The call for applications on the SFMTA’s website hails Muni operators as the frontline ambassadors to the city. It’s hard to argue that being a Muni operator isn’t a tough job.

Safety concerns, lack of restroom breaks, mechanical breakdowns and traffic congestion add up to a lot of stress for drivers, Williams said, not to mention the pressure of being on time.

“The worry that if I'm not on time I'm going to hear from the passengers, and I'm going to hear from my supervisor on where I'm at because I'm stuck in traffic because the agency and the city won't give us bus lanes,” said Williams, a former cable car operator who has worked a variety of jobs at the SFMTA.

"We love our jobs,” he went on. “Most of us, even though we don't live in the city, we were raised in the city and we still have family in the city. We like what we do.”

But “it's unbelievable that we're here in San Francisco, the freest city in the nation, and we're being attacked like we are as workers, minority workers. That is unfair."

The Contract 

A proposed two-year contract, initially agreed to by both sides through a mediator, was rejected by a vote of 1,148 to 47 three days before the sickout. It includes a salary hike and pension swap union leaders say would actually amount to a $1.10 an hour wage cut.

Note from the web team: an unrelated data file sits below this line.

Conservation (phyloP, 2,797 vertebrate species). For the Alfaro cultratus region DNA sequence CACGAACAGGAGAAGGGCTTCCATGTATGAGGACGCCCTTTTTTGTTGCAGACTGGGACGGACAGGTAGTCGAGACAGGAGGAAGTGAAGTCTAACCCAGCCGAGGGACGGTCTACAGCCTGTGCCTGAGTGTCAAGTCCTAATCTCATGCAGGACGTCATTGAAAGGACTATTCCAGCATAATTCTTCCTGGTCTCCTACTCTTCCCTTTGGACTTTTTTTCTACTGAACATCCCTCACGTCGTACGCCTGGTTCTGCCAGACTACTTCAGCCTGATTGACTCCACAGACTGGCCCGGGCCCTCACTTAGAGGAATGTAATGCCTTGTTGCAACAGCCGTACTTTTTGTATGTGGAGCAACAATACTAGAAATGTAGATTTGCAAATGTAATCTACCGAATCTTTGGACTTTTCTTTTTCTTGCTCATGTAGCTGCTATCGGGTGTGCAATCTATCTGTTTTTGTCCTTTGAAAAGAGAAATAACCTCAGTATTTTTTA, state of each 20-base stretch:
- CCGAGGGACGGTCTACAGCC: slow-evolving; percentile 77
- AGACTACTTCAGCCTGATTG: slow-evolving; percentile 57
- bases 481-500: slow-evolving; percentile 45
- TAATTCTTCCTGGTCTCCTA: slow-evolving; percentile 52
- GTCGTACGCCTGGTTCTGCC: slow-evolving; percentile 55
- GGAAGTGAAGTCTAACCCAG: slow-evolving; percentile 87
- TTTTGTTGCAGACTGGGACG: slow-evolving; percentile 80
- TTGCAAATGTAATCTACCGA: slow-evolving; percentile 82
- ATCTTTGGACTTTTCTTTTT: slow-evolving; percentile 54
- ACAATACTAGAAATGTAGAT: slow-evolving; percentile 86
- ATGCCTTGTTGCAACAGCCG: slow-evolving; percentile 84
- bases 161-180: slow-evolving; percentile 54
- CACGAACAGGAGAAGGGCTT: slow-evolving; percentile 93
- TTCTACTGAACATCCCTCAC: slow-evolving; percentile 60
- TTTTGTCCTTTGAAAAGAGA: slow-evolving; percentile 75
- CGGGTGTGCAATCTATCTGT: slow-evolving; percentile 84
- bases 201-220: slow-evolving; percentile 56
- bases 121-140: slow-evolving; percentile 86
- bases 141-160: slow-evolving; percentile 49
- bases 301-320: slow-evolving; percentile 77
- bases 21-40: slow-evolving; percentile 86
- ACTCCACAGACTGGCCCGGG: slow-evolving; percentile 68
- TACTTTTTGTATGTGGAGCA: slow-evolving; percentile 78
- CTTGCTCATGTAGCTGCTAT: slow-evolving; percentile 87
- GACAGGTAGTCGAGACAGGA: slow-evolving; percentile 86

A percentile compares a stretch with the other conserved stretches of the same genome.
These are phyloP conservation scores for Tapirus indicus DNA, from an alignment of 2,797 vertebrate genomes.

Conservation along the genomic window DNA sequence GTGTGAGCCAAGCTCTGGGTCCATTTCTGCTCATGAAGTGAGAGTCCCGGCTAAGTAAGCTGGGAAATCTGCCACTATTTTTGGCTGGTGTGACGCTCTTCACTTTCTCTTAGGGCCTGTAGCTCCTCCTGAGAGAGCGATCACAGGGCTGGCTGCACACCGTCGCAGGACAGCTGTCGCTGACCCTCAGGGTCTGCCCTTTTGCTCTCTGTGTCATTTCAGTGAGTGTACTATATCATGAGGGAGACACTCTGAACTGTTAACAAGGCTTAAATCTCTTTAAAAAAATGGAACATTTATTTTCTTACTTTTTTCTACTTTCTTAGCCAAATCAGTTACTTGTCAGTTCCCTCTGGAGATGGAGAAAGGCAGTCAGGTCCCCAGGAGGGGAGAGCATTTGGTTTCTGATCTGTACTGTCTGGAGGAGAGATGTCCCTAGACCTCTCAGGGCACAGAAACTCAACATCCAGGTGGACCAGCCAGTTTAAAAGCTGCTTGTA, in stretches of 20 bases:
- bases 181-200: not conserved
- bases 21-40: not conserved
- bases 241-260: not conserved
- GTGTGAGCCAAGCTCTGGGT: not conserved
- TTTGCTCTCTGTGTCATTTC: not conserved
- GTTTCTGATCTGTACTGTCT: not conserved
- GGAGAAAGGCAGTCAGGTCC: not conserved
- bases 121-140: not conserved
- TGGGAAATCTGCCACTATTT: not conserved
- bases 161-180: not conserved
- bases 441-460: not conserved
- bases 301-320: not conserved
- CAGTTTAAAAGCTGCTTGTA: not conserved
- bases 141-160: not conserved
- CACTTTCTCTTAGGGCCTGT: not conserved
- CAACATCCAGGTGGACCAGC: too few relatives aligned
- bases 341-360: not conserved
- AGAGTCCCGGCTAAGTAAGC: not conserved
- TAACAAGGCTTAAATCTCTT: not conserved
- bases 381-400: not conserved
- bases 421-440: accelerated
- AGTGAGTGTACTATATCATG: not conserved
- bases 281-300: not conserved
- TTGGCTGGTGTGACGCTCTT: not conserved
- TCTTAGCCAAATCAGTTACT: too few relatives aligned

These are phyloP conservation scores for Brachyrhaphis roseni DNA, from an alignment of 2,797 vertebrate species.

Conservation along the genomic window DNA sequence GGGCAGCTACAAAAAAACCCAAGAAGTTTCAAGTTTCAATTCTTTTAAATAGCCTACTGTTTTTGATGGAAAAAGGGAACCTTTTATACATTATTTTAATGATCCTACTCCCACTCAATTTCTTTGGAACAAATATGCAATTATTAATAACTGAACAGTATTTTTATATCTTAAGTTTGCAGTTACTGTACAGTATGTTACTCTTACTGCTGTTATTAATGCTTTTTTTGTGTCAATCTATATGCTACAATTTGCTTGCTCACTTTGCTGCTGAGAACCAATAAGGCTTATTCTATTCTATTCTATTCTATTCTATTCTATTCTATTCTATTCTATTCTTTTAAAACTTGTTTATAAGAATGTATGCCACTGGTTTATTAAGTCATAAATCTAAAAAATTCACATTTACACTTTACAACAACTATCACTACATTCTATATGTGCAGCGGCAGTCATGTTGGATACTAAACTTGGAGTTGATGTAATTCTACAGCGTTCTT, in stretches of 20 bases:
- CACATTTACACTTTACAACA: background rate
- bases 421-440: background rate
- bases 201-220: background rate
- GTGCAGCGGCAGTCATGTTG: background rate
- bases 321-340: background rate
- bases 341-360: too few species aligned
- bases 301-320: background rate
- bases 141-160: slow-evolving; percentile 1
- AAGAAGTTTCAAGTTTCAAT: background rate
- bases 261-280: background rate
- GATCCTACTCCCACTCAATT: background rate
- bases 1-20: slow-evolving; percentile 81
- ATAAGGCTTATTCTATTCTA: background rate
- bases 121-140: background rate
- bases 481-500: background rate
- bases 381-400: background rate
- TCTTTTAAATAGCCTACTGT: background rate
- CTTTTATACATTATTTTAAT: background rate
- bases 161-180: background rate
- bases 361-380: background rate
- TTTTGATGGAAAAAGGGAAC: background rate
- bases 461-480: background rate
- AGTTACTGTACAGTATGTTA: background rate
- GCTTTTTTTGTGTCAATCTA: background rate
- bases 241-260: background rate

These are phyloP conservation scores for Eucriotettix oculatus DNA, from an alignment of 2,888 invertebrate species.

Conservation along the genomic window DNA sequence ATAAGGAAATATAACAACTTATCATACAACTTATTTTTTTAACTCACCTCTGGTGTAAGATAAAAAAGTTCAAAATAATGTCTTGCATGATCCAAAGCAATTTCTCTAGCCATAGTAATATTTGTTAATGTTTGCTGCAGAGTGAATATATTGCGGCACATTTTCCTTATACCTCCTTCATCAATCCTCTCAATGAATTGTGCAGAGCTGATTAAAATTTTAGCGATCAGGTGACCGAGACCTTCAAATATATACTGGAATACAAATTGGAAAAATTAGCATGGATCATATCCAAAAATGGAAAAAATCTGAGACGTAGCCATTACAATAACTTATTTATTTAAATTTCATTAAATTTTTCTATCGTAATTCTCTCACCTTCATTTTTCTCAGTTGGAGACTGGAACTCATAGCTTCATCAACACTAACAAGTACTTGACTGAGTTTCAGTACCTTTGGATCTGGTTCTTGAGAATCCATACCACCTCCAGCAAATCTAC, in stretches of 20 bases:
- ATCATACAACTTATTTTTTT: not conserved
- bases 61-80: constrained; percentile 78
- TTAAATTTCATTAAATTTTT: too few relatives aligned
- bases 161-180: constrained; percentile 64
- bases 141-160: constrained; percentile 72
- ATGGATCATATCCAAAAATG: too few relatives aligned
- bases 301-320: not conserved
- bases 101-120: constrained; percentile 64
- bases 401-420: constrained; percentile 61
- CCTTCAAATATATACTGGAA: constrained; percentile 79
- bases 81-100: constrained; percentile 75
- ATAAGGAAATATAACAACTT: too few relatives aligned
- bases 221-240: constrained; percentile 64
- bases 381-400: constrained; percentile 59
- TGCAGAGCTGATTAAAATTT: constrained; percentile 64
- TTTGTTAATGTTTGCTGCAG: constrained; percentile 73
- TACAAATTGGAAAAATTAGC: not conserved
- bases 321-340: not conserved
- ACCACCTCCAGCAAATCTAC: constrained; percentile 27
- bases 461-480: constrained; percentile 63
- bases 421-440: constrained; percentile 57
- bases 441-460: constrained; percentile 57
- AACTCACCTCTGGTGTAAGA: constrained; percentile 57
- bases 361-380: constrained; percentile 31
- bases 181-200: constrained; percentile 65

An SFMTA spokesman argued it’s an equal swap: a 5.05 percent offset for a 7.5 pension contribution (which pretaxed would amount to 5.05 percent), combined with a 3 percent raise this year, and another raise based on the consumer price index in 2015 between 2.25 and 3.25 percent.

Muni drivers make anywhere from $18 to $29 an hour, according to the SFMTA. The agency says the new contract, which would take effect July 1, would bump some pay to $32 an hour, and that Muni operators would go from being the seventh-highest-paid transit operators in the country to the second highest.

But Williams said the union’s accountant crunched the numbers and the figures don't add up to an even swap.

A date for new talks has not been set, but the SFMTA Board must approve a new contract by this Sunday, June 15. It has scheduled a special meeting Friday. If a contract is not approved by the deadline, an SFMTA spokesman said the current contract would be extended by two years, an unpleasant prospect for the union.

The current contract, which froze wages, was imposed by an arbitrator in 2011 after it was overwhelmingly rejected by operators, who took a strike vote, even though the city charter forbids a walkout.

Williams said operators are just asking to be treated like other city employees, who get an equal swap for their pensions. He said he understands rider anger over the sickout last week, but wants a fair deal.


"We feel for our riders. We feel for the public, we do, and we're not asking for sympathy," Williams said. “We just want to be treated fairly as human beings and hard-working individuals.”